Multiculturalism and the Canadian Constitution
256 pages, 6 1/4 x 9 1/4
Release Date:01 Jul 2008
Release Date:01 Dec 2007
Release Date:01 Jul 2008

Multiculturalism and the Canadian Constitution

SERIES: Law and Society
UBC Press

Canada has often been cited internationally for its success as a multicultural society and for its ability to manage this diversity through a federal constitution. The strands of diversity include the constitutional relationship between English and French Canada, federalism more generally, the status of Aboriginal peoples, Canada’s immigration and integration strategies, affirmative action, and a general guarantee of equal protection for men and women. Together they tell a complex story of pluralism, consolidated through a long and incremental period of constitution-building.

Multiculturalism and the Canadian Constitution brings together scholars of cultural diversity from backgrounds in law, political science, and history to address key components of the changing Canadian story: the evolution over time of multiculturalism within Canadian constitutional law and policy; the territorial dimension of Canadian federalism; and the role of constitutional interpretation by the courts in the development of Canada as a multicultural state. Wide-ranging and provocative, the essays illustrate how deeply multiculturalism is woven into the fabric of the Canadian constitution and the everyday lives of Canadians.

It will be of interest to students and scholars in law, political science, and public policy.

This collection of wide-ranging essays will be of interest to students and scholars in law, political science, and public policy.

Stephen Tierney’s Multiculturalism and the Canadian Constitution is one of the more conventional histories that I would choose as a course text or recommend to a colleague seeking a one-stop primer on multiculturalism. […] As fiddling and quibbling as some of these legal analyses may seem to the layperson, they provide a tangible demonstration of how, in practical terms, policy, as an expression of communal values, is translated into concrete rules and practices. Gaile McGregor, University of Western Ontario, Canadian Review of Sociology, Issue 46.1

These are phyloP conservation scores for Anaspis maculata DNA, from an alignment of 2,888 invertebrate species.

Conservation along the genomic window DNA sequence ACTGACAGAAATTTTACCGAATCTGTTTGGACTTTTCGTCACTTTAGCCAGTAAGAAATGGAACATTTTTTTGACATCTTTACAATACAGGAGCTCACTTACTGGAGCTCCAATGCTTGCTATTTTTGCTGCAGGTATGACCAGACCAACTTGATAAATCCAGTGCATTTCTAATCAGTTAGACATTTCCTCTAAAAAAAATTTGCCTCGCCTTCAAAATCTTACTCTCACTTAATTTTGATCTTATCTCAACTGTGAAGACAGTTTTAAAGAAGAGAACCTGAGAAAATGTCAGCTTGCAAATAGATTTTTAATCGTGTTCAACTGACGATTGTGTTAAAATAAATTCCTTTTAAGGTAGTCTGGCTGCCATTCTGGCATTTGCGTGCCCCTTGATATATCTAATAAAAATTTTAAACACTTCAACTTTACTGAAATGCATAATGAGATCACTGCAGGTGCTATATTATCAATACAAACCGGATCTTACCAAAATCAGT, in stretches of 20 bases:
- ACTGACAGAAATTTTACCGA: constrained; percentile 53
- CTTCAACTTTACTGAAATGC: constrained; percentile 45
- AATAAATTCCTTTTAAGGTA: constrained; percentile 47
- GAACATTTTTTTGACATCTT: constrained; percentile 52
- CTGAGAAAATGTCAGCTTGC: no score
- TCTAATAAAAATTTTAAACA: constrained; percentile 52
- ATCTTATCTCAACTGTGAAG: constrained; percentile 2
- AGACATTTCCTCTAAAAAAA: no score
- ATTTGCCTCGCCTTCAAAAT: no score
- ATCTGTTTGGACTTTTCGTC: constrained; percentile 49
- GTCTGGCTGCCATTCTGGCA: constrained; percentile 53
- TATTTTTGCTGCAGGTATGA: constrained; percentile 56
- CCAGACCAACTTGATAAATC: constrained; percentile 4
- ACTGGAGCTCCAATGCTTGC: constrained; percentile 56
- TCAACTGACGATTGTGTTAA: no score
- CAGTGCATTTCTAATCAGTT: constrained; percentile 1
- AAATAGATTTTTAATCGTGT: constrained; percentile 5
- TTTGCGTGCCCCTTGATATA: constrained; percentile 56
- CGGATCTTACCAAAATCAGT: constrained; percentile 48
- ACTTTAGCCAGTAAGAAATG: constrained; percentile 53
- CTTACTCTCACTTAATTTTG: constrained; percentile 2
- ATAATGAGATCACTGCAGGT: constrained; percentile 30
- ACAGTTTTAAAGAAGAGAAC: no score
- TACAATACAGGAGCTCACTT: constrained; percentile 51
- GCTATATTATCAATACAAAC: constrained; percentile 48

Stephen Tierney is professor of constitutional law at the University of Edinburgh.

Contributors: Daniel Bourgeois and Andrew F. Johnson, Marc Chevrier, Robert J. Currie, Jameson Doig, Katherine Eddy, Hugh Donald Forbes, Hugh Kindred, Will Kymlicka, Ian Peach, Joan Small, and Michael Temelini.

Introduction: Constitution Building in a Multicultural State / Stephen Tierney

Part 1: The Evolution of Multiculturalism and Federalism in the Canadian Constitution

1 Trudeau as the First Theorist of Canadian Multiculturalism / Hugh Donald Forbes

2 Multicultural Rights, Multicultural Virtues: A History of Multiculturalism in Canada / Michael Temelini

3 The Canadian Model of Diversity in a Comparative Perspective / Will Kymlicka

4 The Death of Deference: the Implications of the Defeat of the Meech Lake and Charlottetown Accords for Executive Federalism in Canada / Ian Peach

5 Federalism in Canada: A World of Competing Definitions and Views / Marc Chevrier

Part 2: The Management of Pluralism in Canada through Constitutional Law and Policy

6 Repositioning the Canadian State and Minority Languages: Accountability and the Action Plan for Official Languages / Daniel Bourgeois and Andrew F. Johnson

7 Making International Agreements and Making them Work within a Multicultural Federal State: The Experience of Canada / Hugh Kindred

8 New Constitutions and Vulnerable Groups: Brian Dickson’s Strategies in Interpreting the 1982 Charter / Jameson Doig

9 Whose Reality? Culture and Context before Canadian Courts / Robert J. Currie

10 Multiculturalism, Equality, and Canadian Constitutionalism: Cohesion and Difference / Joan Small

11 Welfare Rights as Equality Rights? Insights from the Supreme Court of Canada / Katherine Eddy



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